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Proc Natl Acad Sci U S A. 2000 Aug 29;97(18):9984-9.

Loss of signaling through the G protein, Gz, results in abnormal platelet activation and altered responses to psychoactive drugs.

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  • 1Departments of Medicine, Pediatrics, Psychiatry, and Pharmacology, University of Pennsylvania School of Medicine, 421 Curie Boulevard, Philadelphia, PA 19104, USA.

Abstract

Heterotrimeric G proteins mediate the earliest step in cell responses to external events by linking cell surface receptors to intracellular signaling pathways. G(z) is a member of the G(i) family of G proteins that is prominently expressed in platelets and brain. Here, we show that deletion of the alpha subunit of G(z) in mice: (i) impairs platelet aggregation by preventing the inhibition of cAMP formation normally seen at physiologic concentrations of epinephrine, and (ii) causes the mice to be more resistant to fatal thromboembolism. Loss of G(zalpha) also results in greatly exaggerated responses to cocaine, reduces the analgesic effects of morphine, and abolishes the effects of widely used antidepressant drugs that act as catecholamine reuptake inhibitors. These changes occur despite the presence of other G(ialpha) family members in the same cells and are not accompanied by detectable compensatory changes in the level of expression of other G protein subunits. Therefore, these results provide insights into receptor selectivity among G proteins and a model for understanding platelet function and the effects of psychoactive drugs.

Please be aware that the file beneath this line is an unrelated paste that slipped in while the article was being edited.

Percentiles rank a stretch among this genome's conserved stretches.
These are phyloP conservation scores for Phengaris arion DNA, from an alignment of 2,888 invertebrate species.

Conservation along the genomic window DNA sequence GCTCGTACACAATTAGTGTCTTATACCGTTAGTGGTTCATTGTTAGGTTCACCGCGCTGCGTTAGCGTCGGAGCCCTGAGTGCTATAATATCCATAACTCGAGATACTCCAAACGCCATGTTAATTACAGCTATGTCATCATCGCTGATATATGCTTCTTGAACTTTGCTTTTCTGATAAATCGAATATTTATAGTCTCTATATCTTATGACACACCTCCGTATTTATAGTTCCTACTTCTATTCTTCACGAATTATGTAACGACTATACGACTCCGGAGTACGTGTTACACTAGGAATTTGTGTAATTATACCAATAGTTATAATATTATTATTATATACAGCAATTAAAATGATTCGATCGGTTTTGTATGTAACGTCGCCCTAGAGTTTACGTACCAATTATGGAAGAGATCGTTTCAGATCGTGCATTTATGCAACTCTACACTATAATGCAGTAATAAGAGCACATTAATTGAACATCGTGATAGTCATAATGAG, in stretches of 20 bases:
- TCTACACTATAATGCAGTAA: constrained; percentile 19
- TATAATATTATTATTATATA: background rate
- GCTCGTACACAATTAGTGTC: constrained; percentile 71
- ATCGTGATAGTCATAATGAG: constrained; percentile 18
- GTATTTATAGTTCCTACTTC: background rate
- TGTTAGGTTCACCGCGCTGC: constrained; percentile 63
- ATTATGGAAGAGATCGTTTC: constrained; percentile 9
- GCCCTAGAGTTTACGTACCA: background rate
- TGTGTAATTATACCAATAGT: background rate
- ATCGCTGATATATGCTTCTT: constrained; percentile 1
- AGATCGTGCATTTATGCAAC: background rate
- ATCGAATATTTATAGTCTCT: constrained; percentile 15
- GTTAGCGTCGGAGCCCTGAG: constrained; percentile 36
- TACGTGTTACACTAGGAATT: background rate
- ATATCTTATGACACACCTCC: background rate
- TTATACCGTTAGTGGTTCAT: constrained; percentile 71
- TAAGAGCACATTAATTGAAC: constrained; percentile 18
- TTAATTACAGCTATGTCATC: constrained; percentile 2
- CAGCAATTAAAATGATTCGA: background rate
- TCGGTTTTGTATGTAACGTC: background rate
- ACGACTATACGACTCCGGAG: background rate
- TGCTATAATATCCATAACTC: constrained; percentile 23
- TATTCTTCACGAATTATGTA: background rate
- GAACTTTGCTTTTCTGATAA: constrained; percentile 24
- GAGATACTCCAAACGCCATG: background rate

PMID:
10954748
[PubMed - indexed for MEDLINE]
PMCID:
PMC27645
Free PMC Article

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